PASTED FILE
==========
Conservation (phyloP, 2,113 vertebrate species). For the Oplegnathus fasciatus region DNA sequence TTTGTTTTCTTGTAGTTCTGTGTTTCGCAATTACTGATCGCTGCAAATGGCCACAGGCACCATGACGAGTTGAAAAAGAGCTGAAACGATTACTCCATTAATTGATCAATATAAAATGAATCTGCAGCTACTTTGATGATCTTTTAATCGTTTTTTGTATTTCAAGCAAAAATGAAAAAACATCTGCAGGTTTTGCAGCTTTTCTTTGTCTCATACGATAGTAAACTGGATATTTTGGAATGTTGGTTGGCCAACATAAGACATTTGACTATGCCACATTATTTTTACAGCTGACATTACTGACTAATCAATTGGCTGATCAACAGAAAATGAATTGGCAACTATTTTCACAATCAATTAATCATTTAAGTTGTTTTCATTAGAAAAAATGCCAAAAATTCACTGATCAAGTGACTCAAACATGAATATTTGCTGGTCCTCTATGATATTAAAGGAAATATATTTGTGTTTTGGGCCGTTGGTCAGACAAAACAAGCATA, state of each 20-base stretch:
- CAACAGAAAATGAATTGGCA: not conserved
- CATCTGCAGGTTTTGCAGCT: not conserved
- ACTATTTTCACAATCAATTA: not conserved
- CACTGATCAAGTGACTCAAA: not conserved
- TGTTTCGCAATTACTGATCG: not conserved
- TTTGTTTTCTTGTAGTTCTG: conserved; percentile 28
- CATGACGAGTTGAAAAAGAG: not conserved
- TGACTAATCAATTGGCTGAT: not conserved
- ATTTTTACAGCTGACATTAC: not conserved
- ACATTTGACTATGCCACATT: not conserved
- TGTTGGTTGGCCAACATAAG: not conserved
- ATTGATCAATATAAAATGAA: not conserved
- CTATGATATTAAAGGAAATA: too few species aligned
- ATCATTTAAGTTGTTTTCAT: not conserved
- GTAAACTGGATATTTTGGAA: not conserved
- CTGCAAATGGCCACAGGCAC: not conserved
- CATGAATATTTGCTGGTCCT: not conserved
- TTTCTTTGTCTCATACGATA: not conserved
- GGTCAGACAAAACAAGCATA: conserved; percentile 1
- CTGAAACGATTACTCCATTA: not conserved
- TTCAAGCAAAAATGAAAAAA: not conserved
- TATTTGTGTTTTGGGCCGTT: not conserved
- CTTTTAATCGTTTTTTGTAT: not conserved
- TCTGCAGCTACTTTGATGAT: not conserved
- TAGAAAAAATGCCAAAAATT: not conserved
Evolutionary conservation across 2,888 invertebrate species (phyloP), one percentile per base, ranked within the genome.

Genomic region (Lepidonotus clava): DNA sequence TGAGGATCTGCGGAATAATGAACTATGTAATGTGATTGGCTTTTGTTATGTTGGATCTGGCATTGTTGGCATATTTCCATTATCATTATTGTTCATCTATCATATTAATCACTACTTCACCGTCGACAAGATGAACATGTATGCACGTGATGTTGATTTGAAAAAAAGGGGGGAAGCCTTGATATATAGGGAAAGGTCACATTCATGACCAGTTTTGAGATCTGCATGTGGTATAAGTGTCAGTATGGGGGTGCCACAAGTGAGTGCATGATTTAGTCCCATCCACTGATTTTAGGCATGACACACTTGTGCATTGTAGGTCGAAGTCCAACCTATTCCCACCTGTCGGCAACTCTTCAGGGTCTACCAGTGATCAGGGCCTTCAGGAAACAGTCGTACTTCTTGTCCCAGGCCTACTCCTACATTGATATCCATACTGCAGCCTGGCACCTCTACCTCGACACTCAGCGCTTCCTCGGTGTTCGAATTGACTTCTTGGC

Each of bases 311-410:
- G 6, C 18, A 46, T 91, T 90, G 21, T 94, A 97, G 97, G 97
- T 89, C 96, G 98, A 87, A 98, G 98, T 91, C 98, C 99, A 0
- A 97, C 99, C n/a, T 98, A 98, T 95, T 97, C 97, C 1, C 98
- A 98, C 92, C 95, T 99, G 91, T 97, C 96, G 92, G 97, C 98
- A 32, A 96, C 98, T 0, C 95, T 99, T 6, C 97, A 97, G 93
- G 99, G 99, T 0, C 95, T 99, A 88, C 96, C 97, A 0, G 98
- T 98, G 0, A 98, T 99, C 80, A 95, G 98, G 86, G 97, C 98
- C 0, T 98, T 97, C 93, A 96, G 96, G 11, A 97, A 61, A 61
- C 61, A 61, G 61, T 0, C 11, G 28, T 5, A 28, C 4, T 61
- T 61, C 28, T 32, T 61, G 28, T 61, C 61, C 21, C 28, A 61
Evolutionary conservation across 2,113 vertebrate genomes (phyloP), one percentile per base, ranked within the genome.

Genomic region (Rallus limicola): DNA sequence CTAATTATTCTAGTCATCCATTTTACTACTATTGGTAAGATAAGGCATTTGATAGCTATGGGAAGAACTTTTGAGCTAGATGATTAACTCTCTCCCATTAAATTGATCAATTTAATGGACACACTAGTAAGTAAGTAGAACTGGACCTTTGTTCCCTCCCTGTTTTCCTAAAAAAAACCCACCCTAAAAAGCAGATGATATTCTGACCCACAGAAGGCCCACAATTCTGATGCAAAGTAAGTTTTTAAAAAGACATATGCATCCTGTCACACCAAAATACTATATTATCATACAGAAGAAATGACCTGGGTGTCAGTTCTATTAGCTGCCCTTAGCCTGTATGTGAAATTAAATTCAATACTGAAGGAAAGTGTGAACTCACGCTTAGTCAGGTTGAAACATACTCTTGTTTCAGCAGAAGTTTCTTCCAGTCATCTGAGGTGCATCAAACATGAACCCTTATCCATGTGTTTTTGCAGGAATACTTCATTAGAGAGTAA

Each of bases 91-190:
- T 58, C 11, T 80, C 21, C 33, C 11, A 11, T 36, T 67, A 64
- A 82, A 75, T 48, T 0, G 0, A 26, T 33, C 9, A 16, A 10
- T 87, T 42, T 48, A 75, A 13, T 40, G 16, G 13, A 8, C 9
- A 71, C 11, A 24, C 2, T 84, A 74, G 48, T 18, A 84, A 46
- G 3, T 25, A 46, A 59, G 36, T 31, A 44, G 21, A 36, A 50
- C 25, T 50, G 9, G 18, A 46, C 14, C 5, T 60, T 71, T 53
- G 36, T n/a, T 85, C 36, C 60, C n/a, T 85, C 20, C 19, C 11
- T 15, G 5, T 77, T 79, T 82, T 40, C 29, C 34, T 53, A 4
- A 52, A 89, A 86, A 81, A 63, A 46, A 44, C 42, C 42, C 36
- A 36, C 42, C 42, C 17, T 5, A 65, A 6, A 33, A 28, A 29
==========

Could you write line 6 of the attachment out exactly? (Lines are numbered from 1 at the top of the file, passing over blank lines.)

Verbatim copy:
- TGTTTCGCAATTACTGATCG: not conserved